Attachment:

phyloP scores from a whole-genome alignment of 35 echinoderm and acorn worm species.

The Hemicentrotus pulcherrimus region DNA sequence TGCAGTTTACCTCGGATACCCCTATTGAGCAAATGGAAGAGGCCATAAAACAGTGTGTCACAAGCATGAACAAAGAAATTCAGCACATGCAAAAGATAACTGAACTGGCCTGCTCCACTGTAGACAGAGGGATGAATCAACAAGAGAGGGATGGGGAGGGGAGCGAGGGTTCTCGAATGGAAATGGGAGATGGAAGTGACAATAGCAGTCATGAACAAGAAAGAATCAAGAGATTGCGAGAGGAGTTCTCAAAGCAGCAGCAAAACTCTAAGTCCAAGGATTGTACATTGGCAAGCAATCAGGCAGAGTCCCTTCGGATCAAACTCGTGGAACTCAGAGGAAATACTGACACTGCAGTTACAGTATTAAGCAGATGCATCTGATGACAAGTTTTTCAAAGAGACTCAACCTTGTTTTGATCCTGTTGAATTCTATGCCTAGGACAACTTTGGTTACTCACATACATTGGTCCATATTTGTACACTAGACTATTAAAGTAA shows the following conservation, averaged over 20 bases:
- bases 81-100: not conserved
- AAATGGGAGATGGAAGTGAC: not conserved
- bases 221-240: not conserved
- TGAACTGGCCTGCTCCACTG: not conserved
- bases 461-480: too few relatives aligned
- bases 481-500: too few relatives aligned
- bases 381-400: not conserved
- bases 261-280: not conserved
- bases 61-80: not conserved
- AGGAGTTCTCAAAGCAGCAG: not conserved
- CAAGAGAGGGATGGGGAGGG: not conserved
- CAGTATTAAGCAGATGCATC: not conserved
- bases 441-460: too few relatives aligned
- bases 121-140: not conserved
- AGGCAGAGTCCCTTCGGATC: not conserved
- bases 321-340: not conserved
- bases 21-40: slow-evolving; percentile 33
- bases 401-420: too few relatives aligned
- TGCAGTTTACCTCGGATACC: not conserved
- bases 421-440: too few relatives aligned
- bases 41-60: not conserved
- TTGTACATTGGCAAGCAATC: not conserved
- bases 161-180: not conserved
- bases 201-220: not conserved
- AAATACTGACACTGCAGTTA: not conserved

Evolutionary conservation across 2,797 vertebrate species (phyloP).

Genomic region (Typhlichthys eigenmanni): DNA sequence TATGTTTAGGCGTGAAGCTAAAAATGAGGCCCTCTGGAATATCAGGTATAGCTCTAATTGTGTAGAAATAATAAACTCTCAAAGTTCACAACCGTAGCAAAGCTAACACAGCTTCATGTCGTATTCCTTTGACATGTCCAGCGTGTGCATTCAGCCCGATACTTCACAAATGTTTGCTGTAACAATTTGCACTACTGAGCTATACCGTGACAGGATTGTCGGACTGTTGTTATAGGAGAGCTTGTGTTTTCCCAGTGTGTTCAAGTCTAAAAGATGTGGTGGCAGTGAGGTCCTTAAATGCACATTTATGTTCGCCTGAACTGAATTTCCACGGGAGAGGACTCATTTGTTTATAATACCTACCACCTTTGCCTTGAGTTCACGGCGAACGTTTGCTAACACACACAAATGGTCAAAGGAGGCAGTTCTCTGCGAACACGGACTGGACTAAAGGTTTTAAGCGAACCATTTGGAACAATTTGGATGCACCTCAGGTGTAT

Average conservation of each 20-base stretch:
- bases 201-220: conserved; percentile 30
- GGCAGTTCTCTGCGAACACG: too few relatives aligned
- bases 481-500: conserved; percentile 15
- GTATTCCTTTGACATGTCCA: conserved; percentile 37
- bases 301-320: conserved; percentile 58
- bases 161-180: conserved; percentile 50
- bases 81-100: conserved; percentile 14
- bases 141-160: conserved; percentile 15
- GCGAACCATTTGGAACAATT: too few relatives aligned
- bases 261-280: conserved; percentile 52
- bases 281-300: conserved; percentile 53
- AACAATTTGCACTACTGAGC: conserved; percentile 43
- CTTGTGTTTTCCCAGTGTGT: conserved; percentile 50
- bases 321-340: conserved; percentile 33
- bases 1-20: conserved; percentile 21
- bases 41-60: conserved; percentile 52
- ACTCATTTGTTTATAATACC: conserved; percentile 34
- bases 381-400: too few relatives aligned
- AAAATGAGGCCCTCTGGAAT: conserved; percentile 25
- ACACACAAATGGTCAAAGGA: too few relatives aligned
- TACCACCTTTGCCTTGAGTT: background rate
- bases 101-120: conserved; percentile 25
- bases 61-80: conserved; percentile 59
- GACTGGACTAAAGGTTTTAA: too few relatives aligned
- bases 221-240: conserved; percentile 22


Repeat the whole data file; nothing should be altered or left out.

phyloP scores from a whole-genome alignment of 35 echinoderm and acorn worm species.

The Hemicentrotus pulcherrimus region DNA sequence TGCAGTTTACCTCGGATACCCCTATTGAGCAAATGGAAGAGGCCATAAAACAGTGTGTCACAAGCATGAACAAAGAAATTCAGCACATGCAAAAGATAACTGAACTGGCCTGCTCCACTGTAGACAGAGGGATGAATCAACAAGAGAGGGATGGGGAGGGGAGCGAGGGTTCTCGAATGGAAATGGGAGATGGAAGTGACAATAGCAGTCATGAACAAGAAAGAATCAAGAGATTGCGAGAGGAGTTCTCAAAGCAGCAGCAAAACTCTAAGTCCAAGGATTGTACATTGGCAAGCAATCAGGCAGAGTCCCTTCGGATCAAACTCGTGGAACTCAGAGGAAATACTGACACTGCAGTTACAGTATTAAGCAGATGCATCTGATGACAAGTTTTTCAAAGAGACTCAACCTTGTTTTGATCCTGTTGAATTCTATGCCTAGGACAACTTTGGTTACTCACATACATTGGTCCATATTTGTACACTAGACTATTAAAGTAA shows the following conservation, averaged over 20 bases:
- bases 81-100: not conserved
- AAATGGGAGATGGAAGTGAC: not conserved
- bases 221-240: not conserved
- TGAACTGGCCTGCTCCACTG: not conserved
- bases 461-480: too few relatives aligned
- bases 481-500: too few relatives aligned
- bases 381-400: not conserved
- bases 261-280: not conserved
- bases 61-80: not conserved
- AGGAGTTCTCAAAGCAGCAG: not conserved
- CAAGAGAGGGATGGGGAGGG: not conserved
- CAGTATTAAGCAGATGCATC: not conserved
- bases 441-460: too few relatives aligned
- bases 121-140: not conserved
- AGGCAGAGTCCCTTCGGATC: not conserved
- bases 321-340: not conserved
- bases 21-40: slow-evolving; percentile 33
- bases 401-420: too few relatives aligned
- TGCAGTTTACCTCGGATACC: not conserved
- bases 421-440: too few relatives aligned
- bases 41-60: not conserved
- TTGTACATTGGCAAGCAATC: not conserved
- bases 161-180: not conserved
- bases 201-220: not conserved
- AAATACTGACACTGCAGTTA: not conserved

Evolutionary conservation across 2,797 vertebrate species (phyloP).

Genomic region (Typhlichthys eigenmanni): DNA sequence TATGTTTAGGCGTGAAGCTAAAAATGAGGCCCTCTGGAATATCAGGTATAGCTCTAATTGTGTAGAAATAATAAACTCTCAAAGTTCACAACCGTAGCAAAGCTAACACAGCTTCATGTCGTATTCCTTTGACATGTCCAGCGTGTGCATTCAGCCCGATACTTCACAAATGTTTGCTGTAACAATTTGCACTACTGAGCTATACCGTGACAGGATTGTCGGACTGTTGTTATAGGAGAGCTTGTGTTTTCCCAGTGTGTTCAAGTCTAAAAGATGTGGTGGCAGTGAGGTCCTTAAATGCACATTTATGTTCGCCTGAACTGAATTTCCACGGGAGAGGACTCATTTGTTTATAATACCTACCACCTTTGCCTTGAGTTCACGGCGAACGTTTGCTAACACACACAAATGGTCAAAGGAGGCAGTTCTCTGCGAACACGGACTGGACTAAAGGTTTTAAGCGAACCATTTGGAACAATTTGGATGCACCTCAGGTGTAT

Average conservation of each 20-base stretch:
- bases 201-220: conserved; percentile 30
- GGCAGTTCTCTGCGAACACG: too few relatives aligned
- bases 481-500: conserved; percentile 15
- GTATTCCTTTGACATGTCCA: conserved; percentile 37
- bases 301-320: conserved; percentile 58
- bases 161-180: conserved; percentile 50
- bases 81-100: conserved; percentile 14
- bases 141-160: conserved; percentile 15
- GCGAACCATTTGGAACAATT: too few relatives aligned
- bases 261-280: conserved; percentile 52
- bases 281-300: conserved; percentile 53
- AACAATTTGCACTACTGAGC: conserved; percentile 43
- CTTGTGTTTTCCCAGTGTGT: conserved; percentile 50
- bases 321-340: conserved; percentile 33
- bases 1-20: conserved; percentile 21
- bases 41-60: conserved; percentile 52
- ACTCATTTGTTTATAATACC: conserved; percentile 34
- bases 381-400: too few relatives aligned
- AAAATGAGGCCCTCTGGAAT: conserved; percentile 25
- ACACACAAATGGTCAAAGGA: too few relatives aligned
- TACCACCTTTGCCTTGAGTT: background rate
- bases 101-120: conserved; percentile 25
- bases 61-80: conserved; percentile 59
- GACTGGACTAAAGGTTTTAA: too few relatives aligned
- bases 221-240: conserved; percentile 22